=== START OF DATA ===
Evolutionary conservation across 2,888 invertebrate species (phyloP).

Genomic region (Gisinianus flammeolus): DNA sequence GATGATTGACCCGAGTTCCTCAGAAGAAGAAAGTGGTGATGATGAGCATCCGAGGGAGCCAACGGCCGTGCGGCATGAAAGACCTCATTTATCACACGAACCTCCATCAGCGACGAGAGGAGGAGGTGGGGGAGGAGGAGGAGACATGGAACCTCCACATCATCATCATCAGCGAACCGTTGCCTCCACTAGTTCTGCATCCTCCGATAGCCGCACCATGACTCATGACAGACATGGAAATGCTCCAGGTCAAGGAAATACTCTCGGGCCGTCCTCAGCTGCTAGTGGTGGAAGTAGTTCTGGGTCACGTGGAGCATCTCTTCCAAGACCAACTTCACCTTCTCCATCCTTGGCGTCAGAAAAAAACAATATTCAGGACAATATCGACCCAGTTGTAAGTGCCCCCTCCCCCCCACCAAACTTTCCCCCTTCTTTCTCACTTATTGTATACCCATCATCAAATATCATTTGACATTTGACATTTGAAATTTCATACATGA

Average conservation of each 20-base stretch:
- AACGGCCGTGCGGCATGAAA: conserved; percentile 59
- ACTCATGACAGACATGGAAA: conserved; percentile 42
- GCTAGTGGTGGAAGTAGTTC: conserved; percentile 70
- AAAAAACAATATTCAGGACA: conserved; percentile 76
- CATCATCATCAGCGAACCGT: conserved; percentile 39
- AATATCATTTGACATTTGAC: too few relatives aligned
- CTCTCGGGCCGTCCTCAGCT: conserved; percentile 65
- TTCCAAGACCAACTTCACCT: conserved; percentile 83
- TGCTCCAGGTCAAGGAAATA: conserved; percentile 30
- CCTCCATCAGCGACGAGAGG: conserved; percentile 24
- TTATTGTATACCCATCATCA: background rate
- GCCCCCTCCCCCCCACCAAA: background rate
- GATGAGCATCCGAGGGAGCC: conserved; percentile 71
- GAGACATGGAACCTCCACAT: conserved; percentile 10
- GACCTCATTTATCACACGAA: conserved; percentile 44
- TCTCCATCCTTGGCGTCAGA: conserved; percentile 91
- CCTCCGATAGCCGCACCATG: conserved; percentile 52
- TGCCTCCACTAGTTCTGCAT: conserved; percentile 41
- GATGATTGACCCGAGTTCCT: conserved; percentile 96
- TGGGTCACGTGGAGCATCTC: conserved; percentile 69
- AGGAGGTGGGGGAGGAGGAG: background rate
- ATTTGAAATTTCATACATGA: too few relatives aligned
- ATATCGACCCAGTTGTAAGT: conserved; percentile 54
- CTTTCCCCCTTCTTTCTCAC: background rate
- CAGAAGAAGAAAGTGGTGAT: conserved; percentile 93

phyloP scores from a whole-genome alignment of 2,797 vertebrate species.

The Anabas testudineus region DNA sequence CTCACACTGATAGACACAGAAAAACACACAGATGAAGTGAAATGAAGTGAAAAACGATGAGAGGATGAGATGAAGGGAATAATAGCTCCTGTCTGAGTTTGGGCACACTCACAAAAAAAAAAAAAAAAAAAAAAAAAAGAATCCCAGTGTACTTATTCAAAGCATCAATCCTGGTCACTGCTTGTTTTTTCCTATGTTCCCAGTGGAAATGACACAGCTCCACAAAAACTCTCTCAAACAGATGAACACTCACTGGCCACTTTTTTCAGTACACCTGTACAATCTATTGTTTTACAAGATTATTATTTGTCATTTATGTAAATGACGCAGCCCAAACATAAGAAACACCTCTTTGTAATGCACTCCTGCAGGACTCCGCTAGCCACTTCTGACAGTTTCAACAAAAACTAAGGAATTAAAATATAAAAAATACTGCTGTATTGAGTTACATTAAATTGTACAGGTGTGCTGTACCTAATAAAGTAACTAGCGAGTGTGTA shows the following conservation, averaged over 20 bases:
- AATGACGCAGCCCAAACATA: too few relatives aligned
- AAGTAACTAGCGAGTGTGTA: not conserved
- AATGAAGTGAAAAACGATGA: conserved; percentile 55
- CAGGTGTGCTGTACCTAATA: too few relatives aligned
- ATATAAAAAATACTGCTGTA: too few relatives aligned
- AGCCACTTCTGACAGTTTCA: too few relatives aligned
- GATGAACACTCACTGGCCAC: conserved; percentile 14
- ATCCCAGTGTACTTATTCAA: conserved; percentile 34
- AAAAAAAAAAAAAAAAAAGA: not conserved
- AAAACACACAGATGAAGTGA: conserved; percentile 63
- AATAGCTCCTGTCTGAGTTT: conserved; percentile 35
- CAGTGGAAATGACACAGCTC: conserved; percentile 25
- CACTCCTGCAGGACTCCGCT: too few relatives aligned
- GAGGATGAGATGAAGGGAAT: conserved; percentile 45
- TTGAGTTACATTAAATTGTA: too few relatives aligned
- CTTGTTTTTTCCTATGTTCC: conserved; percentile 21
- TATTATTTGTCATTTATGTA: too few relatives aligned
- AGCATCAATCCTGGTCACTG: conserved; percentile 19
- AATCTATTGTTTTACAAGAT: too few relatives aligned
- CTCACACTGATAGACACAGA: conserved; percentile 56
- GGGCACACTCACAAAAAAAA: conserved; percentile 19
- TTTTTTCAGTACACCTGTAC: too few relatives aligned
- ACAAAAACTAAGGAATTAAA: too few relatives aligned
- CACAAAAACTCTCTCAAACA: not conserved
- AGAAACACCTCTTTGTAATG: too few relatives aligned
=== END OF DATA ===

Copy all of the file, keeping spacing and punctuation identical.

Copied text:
Evolutionary conservation across 2,888 invertebrate species (phyloP).

Genomic region (Gisinianus flammeolus): DNA sequence GATGATTGACCCGAGTTCCTCAGAAGAAGAAAGTGGTGATGATGAGCATCCGAGGGAGCCAACGGCCGTGCGGCATGAAAGACCTCATTTATCACACGAACCTCCATCAGCGACGAGAGGAGGAGGTGGGGGAGGAGGAGGAGACATGGAACCTCCACATCATCATCATCAGCGAACCGTTGCCTCCACTAGTTCTGCATCCTCCGATAGCCGCACCATGACTCATGACAGACATGGAAATGCTCCAGGTCAAGGAAATACTCTCGGGCCGTCCTCAGCTGCTAGTGGTGGAAGTAGTTCTGGGTCACGTGGAGCATCTCTTCCAAGACCAACTTCACCTTCTCCATCCTTGGCGTCAGAAAAAAACAATATTCAGGACAATATCGACCCAGTTGTAAGTGCCCCCTCCCCCCCACCAAACTTTCCCCCTTCTTTCTCACTTATTGTATACCCATCATCAAATATCATTTGACATTTGACATTTGAAATTTCATACATGA

Average conservation of each 20-base stretch:
- AACGGCCGTGCGGCATGAAA: conserved; percentile 59
- ACTCATGACAGACATGGAAA: conserved; percentile 42
- GCTAGTGGTGGAAGTAGTTC: conserved; percentile 70
- AAAAAACAATATTCAGGACA: conserved; percentile 76
- CATCATCATCAGCGAACCGT: conserved; percentile 39
- AATATCATTTGACATTTGAC: too few relatives aligned
- CTCTCGGGCCGTCCTCAGCT: conserved; percentile 65
- TTCCAAGACCAACTTCACCT: conserved; percentile 83
- TGCTCCAGGTCAAGGAAATA: conserved; percentile 30
- CCTCCATCAGCGACGAGAGG: conserved; percentile 24
- TTATTGTATACCCATCATCA: background rate
- GCCCCCTCCCCCCCACCAAA: background rate
- GATGAGCATCCGAGGGAGCC: conserved; percentile 71
- GAGACATGGAACCTCCACAT: conserved; percentile 10
- GACCTCATTTATCACACGAA: conserved; percentile 44
- TCTCCATCCTTGGCGTCAGA: conserved; percentile 91
- CCTCCGATAGCCGCACCATG: conserved; percentile 52
- TGCCTCCACTAGTTCTGCAT: conserved; percentile 41
- GATGATTGACCCGAGTTCCT: conserved; percentile 96
- TGGGTCACGTGGAGCATCTC: conserved; percentile 69
- AGGAGGTGGGGGAGGAGGAG: background rate
- ATTTGAAATTTCATACATGA: too few relatives aligned
- ATATCGACCCAGTTGTAAGT: conserved; percentile 54
- CTTTCCCCCTTCTTTCTCAC: background rate
- CAGAAGAAGAAAGTGGTGAT: conserved; percentile 93

phyloP scores from a whole-genome alignment of 2,797 vertebrate species.

The Anabas testudineus region DNA sequence CTCACACTGATAGACACAGAAAAACACACAGATGAAGTGAAATGAAGTGAAAAACGATGAGAGGATGAGATGAAGGGAATAATAGCTCCTGTCTGAGTTTGGGCACACTCACAAAAAAAAAAAAAAAAAAAAAAAAAAGAATCCCAGTGTACTTATTCAAAGCATCAATCCTGGTCACTGCTTGTTTTTTCCTATGTTCCCAGTGGAAATGACACAGCTCCACAAAAACTCTCTCAAACAGATGAACACTCACTGGCCACTTTTTTCAGTACACCTGTACAATCTATTGTTTTACAAGATTATTATTTGTCATTTATGTAAATGACGCAGCCCAAACATAAGAAACACCTCTTTGTAATGCACTCCTGCAGGACTCCGCTAGCCACTTCTGACAGTTTCAACAAAAACTAAGGAATTAAAATATAAAAAATACTGCTGTATTGAGTTACATTAAATTGTACAGGTGTGCTGTACCTAATAAAGTAACTAGCGAGTGTGTA shows the following conservation, averaged over 20 bases:
- AATGACGCAGCCCAAACATA: too few relatives aligned
- AAGTAACTAGCGAGTGTGTA: not conserved
- AATGAAGTGAAAAACGATGA: conserved; percentile 55
- CAGGTGTGCTGTACCTAATA: too few relatives aligned
- ATATAAAAAATACTGCTGTA: too few relatives aligned
- AGCCACTTCTGACAGTTTCA: too few relatives aligned
- GATGAACACTCACTGGCCAC: conserved; percentile 14
- ATCCCAGTGTACTTATTCAA: conserved; percentile 34
- AAAAAAAAAAAAAAAAAAGA: not conserved
- AAAACACACAGATGAAGTGA: conserved; percentile 63
- AATAGCTCCTGTCTGAGTTT: conserved; percentile 35
- CAGTGGAAATGACACAGCTC: conserved; percentile 25
- CACTCCTGCAGGACTCCGCT: too few relatives aligned
- GAGGATGAGATGAAGGGAAT: conserved; percentile 45
- TTGAGTTACATTAAATTGTA: too few relatives aligned
- CTTGTTTTTTCCTATGTTCC: conserved; percentile 21
- TATTATTTGTCATTTATGTA: too few relatives aligned
- AGCATCAATCCTGGTCACTG: conserved; percentile 19
- AATCTATTGTTTTACAAGAT: too few relatives aligned
- CTCACACTGATAGACACAGA: conserved; percentile 56
- GGGCACACTCACAAAAAAAA: conserved; percentile 19
- TTTTTTCAGTACACCTGTAC: too few relatives aligned
- ACAAAAACTAAGGAATTAAA: too few relatives aligned
- CACAAAAACTCTCTCAAACA: not conserved
- AGAAACACCTCTTTGTAATG: too few relatives aligned